I’m now about a week into Rosetta Stone’s Latin. It’s been a largely positive experience. Rosetta Stone is truly a remarkable program. The software is completely “Latin driven,” in that none of the instruction is in English. The only English you see is the “click here to continue” or similar items from the interface. The program has you do quite a bit of reading, listening, and speaking. There’s not been much writing so far, though I’m expecting that to increase as I get farther. The speaking uses a microphone to capture your voice and then tests it against their samples. Occasionally this is frustrating, but most of the time it works well.

After a week in, I’ve completed the first two units of level one. The breakdown is something like this: Each level has four units. Each unit consists of four “core lessons.” These core lessons have grammar and vocabulary components (though it’s all taught inductively through pictures). In addition to the core lessons, there are supplements to each which focus specifically on areas like pronunciation, reading, or writing. The program has time estimates for each exercise. The “core lessons” are estimated at 30 mins, and the supplements range from 5-10 mins in estimated length. I often complete the core lessons in less than 30 minutes (I make a point to move quickly), though the estimates have been more accurate for the supplements. Each unit concludes with a mock conversation of some sort where much of the dialogue you’re supposed to generate yourself from context. These are actually quite challenging, though I haven’t had to repeat one yet (I’ve only done two).

Note that the program chooses the supplements based on the focus you choose at the beginning of the level. I chose to do the “standard” focus, which is a good mix. However, I kinda wish I had done the “reading and writing” focus since many of the exercises seemed superfluous. Thankfully, the program allows you to deviate from the plan and skip exercises if you so choose (as well as do exercises the “focus” would otherwise have you skip).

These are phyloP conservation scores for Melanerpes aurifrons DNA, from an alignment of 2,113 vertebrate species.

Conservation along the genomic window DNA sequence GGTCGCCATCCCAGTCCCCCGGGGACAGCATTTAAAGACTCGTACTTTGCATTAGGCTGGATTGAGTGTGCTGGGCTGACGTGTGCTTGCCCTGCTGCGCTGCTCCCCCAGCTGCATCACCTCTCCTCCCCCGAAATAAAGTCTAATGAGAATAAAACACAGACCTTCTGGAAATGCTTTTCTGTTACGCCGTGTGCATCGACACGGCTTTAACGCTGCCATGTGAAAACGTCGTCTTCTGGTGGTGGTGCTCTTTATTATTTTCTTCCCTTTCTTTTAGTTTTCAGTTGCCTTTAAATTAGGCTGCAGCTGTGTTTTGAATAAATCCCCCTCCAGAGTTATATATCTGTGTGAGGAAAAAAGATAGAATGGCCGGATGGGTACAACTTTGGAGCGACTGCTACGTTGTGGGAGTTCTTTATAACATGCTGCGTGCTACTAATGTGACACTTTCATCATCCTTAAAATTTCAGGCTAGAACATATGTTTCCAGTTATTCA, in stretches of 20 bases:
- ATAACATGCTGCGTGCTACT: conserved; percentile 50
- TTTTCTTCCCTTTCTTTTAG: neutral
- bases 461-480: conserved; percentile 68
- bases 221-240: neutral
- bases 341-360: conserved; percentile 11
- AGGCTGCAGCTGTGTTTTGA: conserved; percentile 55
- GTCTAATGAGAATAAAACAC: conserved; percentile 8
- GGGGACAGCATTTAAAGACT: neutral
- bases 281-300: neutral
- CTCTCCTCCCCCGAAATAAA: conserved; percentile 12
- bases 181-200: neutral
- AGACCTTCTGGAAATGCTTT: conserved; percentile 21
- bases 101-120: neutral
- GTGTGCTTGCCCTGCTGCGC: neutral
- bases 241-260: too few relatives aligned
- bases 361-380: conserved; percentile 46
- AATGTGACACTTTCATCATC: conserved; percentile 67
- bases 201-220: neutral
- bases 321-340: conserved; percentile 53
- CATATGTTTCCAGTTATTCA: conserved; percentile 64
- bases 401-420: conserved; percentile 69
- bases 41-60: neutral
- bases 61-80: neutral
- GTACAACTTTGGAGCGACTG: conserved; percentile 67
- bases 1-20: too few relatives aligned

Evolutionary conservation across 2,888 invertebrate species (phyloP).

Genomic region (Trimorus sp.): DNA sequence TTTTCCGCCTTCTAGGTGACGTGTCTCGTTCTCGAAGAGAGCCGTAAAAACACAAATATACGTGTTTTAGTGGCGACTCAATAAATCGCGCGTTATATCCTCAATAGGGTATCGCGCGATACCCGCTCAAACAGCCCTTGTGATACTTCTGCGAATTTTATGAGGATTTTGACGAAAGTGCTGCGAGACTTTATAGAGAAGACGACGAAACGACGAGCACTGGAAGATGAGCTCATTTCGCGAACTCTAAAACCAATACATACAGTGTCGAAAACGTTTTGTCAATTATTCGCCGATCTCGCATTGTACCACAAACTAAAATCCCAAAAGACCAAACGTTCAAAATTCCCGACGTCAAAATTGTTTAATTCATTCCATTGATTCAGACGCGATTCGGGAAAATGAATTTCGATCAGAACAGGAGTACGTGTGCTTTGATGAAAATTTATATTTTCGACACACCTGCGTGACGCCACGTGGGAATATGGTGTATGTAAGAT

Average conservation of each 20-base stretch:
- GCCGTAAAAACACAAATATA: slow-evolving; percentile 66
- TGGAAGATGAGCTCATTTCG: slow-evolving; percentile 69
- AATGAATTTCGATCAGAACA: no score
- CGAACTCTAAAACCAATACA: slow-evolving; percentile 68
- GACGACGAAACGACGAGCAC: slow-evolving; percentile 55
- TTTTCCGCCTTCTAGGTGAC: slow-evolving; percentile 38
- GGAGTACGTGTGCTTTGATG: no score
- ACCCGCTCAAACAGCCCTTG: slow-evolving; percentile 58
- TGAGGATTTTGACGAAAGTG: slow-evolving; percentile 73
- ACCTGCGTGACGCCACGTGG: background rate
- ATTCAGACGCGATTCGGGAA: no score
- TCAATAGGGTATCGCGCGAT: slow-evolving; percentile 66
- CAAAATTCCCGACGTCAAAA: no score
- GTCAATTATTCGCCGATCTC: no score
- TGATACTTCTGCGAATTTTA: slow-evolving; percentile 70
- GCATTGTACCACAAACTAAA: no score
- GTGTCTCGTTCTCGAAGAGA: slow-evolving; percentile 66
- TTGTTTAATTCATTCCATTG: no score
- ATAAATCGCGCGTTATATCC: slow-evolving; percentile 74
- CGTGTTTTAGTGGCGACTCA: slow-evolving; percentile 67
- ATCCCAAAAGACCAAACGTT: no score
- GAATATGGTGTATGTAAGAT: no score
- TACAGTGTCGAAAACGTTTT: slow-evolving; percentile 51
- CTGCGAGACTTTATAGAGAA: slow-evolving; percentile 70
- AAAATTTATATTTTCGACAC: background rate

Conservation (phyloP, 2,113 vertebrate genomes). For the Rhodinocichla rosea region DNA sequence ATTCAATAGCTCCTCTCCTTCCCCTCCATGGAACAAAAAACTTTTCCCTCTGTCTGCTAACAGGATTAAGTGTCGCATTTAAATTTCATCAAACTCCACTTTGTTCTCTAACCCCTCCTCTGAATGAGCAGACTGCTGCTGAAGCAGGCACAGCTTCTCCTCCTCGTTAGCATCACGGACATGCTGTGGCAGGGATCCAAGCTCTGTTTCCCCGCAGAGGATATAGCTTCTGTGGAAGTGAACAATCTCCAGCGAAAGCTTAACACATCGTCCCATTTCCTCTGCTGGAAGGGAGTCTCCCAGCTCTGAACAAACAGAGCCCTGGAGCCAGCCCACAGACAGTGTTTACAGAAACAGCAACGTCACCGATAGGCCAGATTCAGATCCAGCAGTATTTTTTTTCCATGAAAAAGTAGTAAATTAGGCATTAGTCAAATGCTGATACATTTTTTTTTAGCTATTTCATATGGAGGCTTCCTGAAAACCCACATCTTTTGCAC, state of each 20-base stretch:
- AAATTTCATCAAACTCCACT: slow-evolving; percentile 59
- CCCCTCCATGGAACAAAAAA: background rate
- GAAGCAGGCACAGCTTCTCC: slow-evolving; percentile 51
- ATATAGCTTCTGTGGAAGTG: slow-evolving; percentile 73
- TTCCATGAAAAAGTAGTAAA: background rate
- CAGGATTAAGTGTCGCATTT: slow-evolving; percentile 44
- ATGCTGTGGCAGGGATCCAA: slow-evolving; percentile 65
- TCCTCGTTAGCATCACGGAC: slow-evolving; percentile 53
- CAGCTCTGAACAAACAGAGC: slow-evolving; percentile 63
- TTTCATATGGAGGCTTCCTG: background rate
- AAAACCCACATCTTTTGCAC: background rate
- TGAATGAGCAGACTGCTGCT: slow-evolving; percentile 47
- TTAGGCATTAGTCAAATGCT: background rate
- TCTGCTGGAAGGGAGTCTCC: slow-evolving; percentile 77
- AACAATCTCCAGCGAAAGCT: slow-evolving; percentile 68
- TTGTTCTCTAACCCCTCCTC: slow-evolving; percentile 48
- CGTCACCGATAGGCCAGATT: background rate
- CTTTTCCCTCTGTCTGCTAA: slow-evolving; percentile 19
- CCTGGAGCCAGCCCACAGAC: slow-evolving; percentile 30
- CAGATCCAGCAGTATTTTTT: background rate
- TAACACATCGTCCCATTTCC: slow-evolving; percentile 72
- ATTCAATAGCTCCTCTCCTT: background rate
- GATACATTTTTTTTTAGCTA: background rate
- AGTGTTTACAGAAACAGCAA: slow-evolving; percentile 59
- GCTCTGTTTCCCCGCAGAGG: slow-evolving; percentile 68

I’ve been pleased with my progress so far. I’m starting to get a feel for basic Latin sentence structure, and my vocabulary is growing. But so far, the vocabulary has been my single biggest complaint. Rosetta stone is targeted primarily at people who want to be able to communicate in the language. This is terrifically sensible for languages like Spanish, French, and Russian. It’s even useful to an extent for languages like Latin, in that you engage the language like you would any other. Latin is something that real people spoke, wrote, sang, and prayed. However, I don’t care about most of the vocabulary I’ve learned so far. Knowing that coffee is ‘potium arabica’ isn’t going to help me work through Cicero or Tertullian! I can’t fathom how knowing words like ‘telehorasis’ (TV) and ‘radiophonia’ (radio) will ever aid my study of ancient texts! At points, they do try to take a word and relate it back to it’s ancient context (through handdrawn pictures of Romans, or by people dressed up in togas!), but this is not terribly frequent.

For this reason, I’m glad that I’m combining Rosetta Stone with a more traditional textbook (Wheelock’s Latin). Here, I get to flex my analytical and textual muscles more. I get to see the standard metavocabulary (genitive, ablative, etc.), and learn more useful vocabulary. Working through both a textbook and Rosetta Stone has worked well so far, though I am anxious to see how it goes in the future. I hope that I’ll soon be able to make sense of some actual Latin text, though I suppose we’ll see.

Deo gloria!